by Christy Bieber | March 18, 2020
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Find out the secrets to getting stuff done from a seasoned work-at-home professional.
Across America, millions of companies have ordered employees to work at home in an effort to reduce the spread of a novel coronavirus known scientifically as COVID-19.
While you'll be in a different environment during the weeks or months that social distancing lasts in our efforts to combat the virus, you'll still want to be a productive employee during this time of economic uncertainty.
Fortunately, as someone who has worked from home literally my entire career, I know that you can get just as much, if not more, done as you can in the office. You just need to follow a few simple tips to make sure you're as productive as you can be.
Working from home may seem like a chance to lounge around in your pajamas and work around your family's schedule. But the reality is that it's really difficult to get everything done if you don't have a set workday and make it a point to restrict work to specific hours of the day.
To make sure you transition to work mode, develop a new morning routine to replace your commute. My routine is getting up, walking the dogs, having breakfast, and settling down to work. But your routine should be something that works for you -- just as long as you have something you do every day to transition from home to "work" and have the same dedicated hours set aside each day to do your job.
You'll need a quiet place where you can focus on the tasks at hand if you want to get work done. If you don't have a home office or an extra private room, you may have to get creative. One of my work-at-home friends put a desk in her closet to create an office space without disturbance.
I use a table on my screened-in porch so I can get out of my house and into a peaceful space where I'll be less likely to have distractions. You can do what works for you, but don't try to get your job done in the middle of a bustling kitchen where your family will be coming in and out all day.
If you aren't at work in an office, you won't have someone holding you accountable for your hours, so it's easier to procrastinate -- especially if you have a project you're dreading.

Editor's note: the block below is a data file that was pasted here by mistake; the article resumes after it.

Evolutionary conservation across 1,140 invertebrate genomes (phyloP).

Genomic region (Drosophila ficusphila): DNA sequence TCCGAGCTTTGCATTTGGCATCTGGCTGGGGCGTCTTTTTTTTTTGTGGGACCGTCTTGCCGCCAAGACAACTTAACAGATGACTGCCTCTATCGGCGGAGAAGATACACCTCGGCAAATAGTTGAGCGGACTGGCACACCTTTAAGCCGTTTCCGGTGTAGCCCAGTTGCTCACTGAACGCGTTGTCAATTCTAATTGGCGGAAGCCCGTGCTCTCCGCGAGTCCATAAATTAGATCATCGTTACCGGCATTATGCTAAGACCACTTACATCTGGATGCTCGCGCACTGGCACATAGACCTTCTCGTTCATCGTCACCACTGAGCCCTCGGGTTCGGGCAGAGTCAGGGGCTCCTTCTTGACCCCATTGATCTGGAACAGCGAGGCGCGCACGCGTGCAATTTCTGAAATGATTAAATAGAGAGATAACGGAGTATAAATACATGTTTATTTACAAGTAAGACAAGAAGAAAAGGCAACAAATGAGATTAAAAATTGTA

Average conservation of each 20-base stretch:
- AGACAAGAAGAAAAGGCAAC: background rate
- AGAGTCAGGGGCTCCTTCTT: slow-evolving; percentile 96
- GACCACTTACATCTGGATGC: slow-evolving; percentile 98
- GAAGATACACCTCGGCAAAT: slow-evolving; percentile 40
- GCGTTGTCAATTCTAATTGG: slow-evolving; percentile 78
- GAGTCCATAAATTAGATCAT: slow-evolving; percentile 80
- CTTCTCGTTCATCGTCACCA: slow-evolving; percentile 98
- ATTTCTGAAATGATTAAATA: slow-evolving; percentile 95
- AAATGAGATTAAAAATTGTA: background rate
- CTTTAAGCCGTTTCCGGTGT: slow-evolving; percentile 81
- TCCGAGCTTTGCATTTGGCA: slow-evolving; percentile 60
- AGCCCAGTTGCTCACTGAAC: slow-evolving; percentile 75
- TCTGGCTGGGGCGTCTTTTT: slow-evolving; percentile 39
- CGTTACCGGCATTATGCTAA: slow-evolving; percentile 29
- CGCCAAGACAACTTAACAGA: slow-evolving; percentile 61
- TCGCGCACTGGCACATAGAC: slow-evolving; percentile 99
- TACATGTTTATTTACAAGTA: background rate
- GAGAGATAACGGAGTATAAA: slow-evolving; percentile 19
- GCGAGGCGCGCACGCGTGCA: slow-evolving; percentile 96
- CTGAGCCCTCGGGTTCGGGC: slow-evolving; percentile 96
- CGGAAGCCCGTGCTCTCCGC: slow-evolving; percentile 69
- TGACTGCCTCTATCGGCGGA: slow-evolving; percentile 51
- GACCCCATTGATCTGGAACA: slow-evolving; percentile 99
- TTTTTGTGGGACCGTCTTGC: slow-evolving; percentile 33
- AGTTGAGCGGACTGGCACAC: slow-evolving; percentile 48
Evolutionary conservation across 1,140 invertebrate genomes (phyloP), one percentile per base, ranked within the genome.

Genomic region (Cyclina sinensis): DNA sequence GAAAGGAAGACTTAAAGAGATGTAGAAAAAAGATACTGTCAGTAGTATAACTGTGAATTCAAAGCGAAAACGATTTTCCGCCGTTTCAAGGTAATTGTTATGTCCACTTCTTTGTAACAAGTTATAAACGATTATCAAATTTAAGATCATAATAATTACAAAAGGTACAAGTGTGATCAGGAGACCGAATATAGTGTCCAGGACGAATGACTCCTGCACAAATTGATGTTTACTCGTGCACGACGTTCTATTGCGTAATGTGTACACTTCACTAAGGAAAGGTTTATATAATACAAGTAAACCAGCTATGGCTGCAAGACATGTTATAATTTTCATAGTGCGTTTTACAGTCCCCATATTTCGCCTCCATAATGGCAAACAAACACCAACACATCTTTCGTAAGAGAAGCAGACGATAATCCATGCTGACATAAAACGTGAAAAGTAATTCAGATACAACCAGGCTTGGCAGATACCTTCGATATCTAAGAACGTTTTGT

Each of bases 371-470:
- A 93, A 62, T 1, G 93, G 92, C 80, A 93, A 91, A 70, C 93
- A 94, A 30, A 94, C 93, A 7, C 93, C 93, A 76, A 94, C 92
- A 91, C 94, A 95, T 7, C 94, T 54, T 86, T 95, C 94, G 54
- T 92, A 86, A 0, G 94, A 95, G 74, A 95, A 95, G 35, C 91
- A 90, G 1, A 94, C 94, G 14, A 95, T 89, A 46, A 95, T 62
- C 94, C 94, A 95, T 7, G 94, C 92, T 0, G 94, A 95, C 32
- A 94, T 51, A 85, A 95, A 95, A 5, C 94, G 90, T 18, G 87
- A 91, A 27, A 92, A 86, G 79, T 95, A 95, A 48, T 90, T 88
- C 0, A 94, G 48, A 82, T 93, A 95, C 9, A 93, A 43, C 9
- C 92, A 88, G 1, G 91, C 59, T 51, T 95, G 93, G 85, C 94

I find if I have work I'm not looking forward to, I can end up spending all day messing around on the internet just to put it off. But if you force yourself to do the task you want to do least first thing in the morning, getting everything else checked off your to-do list is a lot easier since it's all downhill from there.
With schools across the country closing their doors, there's a good chance you'll have your kids at home with you while trying to work at home. Unfortunately, you cannot be productive if your children are distracting you.
If you have a spouse or partner, try to arrange your schedules so one of you is with the children while the other is working. If you're a single parent, see if you can partner with another close family member or friend to trade off childcare. However, you don't want to risk spreading the virus by doing this, so commit with your childcare buddy that you will both practice social distancing and, as much as possible, avoid seeing other people except for each other and your kids.
It can be lonely working from home, and this can impede your productivity. It's also harder to get stuff done if you don't feel you have people to collaborate with -- especially if you're used to working in a team environment.
Fortunately, there are tons of tools you can use to touch base. I check in regularly with my colleagues on Slack. If your company uses this communication tool, make sure you have it installed and check for updates throughout the day.
Video conferencing software such as Zoom and Skype also makes it easy to have face-to-face time. Ideally, you can schedule meetings often with coworkers you need to work closely with.
COVID-19 is already leading to financial uncertainty and high unemployment. You don't want to put your job at risk, so be sure to follow these tips so you can remain a valuable employee even when working from home. While your boss will likely understand if you aren't working at 100% during this stressful time, there's no reason you can't make telecommuting a success.
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